After the Taliban rose to power in 1996, Haqqani accepted a Cabinet post as Minister of Tribal Affairs. The US-backed overthrow of the Taliban in 2001 forced the Network to regroup in Pakistan, but it soon pursued cross-border operations. It intersected with Al Qa’eda, both in ideological positioning and in training camps.

Today, Jalaluddin Haqqani’s son Sirajuddin leads the Network. The US has offered a reward of up to $10 million for his capture. In February 2020, as deputy leader of the Taliban, he wrote in The New York Times of the political talks:

We are committed to working with other parties in a consultative manner of genuine respect to agree on a new, inclusive political system in which the voice of every Afghan is reflected and where no Afghan feels excluded.

Sirajuddin has not yet appeared in Kabul. However, four days after the Taliban entered the capital, his younger brother Anas met former President Hamid Karzai; Dr. Abdallah Abdallah, the head of High Council for National Reconciliation, and long-time militia leader and former Prime Minister Gulbuddin Hekmatyar.

Where Now, The Enemy of My Enemy?

ISKP’s bombing last week was not just an attack on US forces. It was also a challenge to the Taliban, asking, “Where is your authority? Where is your security?”

Doing so, it reconfigured the Afghan mosaic, pushing Washington and other countries to recalculate their political and military approach. Joe Biden’s War on Terror response, “We will hunt you down and make you pay”, poured urgency on that recalculation.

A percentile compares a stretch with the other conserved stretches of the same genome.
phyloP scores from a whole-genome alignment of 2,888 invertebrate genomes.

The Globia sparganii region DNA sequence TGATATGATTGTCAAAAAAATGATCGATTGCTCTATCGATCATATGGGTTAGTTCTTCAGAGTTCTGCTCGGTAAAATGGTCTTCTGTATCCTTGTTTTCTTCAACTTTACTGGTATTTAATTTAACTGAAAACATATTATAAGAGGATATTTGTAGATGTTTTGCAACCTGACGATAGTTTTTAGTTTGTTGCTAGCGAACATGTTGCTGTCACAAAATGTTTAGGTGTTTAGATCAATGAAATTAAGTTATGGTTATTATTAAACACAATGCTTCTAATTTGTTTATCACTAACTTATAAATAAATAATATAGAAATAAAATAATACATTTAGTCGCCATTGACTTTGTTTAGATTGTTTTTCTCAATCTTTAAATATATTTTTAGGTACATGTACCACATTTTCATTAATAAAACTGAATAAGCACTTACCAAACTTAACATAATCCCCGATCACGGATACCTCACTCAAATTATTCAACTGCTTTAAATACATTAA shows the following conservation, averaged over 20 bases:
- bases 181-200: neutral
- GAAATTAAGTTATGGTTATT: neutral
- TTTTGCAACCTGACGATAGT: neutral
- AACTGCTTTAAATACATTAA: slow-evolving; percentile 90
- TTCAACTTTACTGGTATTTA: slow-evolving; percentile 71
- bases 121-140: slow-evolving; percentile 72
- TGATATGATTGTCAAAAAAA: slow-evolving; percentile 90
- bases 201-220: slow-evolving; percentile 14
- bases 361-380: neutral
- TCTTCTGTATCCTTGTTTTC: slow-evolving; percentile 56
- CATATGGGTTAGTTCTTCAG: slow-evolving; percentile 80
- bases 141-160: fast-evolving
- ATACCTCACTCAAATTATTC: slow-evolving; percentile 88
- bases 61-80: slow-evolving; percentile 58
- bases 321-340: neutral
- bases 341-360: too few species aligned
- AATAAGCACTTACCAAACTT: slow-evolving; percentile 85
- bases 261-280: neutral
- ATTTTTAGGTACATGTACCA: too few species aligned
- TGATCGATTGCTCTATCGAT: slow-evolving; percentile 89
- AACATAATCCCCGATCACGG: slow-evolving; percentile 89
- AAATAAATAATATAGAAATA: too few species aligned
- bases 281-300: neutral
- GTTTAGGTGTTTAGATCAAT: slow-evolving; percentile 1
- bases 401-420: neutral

The US response will be airstrikes over the border, from its al-Udeid base in Qatar and an aircraft carrier in the Arabian Sea. Within 36 hours of the Kabul airport bombing, the Pentagon announced the drone assassination of an ISKP operative.

But effective aerial operations still require local assets to identify and track targets. Those are likely in jeopardy, if they still exist, after the US ground withdrawal. Unlike 2001, when the CIA quickly established links with the Northern Alliance, Washington is unlikely to build up that capability with the “resistance” of the local leader Ahmad Massoud and former Vice President Saleh in the Panjshir Valley in northeast Afghanistan.

The US is already in contact with the Taliban, not just through the political talks but on military matters. Discussions before the Taliban entry into Kabul established protection of embassies as well as the evacuation zone at the airport. The day after ISKP’s attack, Gen. Kenneth Mckenzie, the head of US Central Command, said American forces would work with the Taliban to expand the security perimeter.

So will Biden, making ISKP the focus of his post-withdrawal Afghanistan policy, continue the cooperation with the Taliban — and thus the Haqqani Network and its “Most Wanted” leader Sirajuddin Haqqani?

How far could that go? Will the US unfreeze the assets of the Central Bank, and reverse its pressure on the IMF which led to the suspension of aid? Is this a path to diplomatic recognition of the Taliban, setting aside Biden’s general references to “human rights and democracy”? Will Haqqani no longer have a $10 million bounty on his head?

See also EA on India’s NDTV and UK’s talkRADIO: Will Biden Work with the Taliban?

Even before the Kabul bombing, Britain’s Chief of Staff Gen. Nick Carter offered a provocative clue. Carter, who is close to Pakistan’s military commanders, said the Taliban should be given a chance to govern. He described them as “country boys” adhering to a traditional Afghan tribal code: “It may be that this Taliban is a different Taliban to the one that people remember from the 1990s.”

The UK Government is divided over that statement and its implication. However, a marker has been laid.

It is unlikely that the maneuvering with the Taliban will be in public, even if they are now the enemy of the enemy. But watch the signals from Washington, London, and elsewhere carefully. If rhetoric about rights and security for Afghans is replaced with the slogans about security for Americans and Britons — if Afghans are replaced with the War on Terror — then the political ground may be prepared for the unlikeliest of bedfellows in an unending conflict.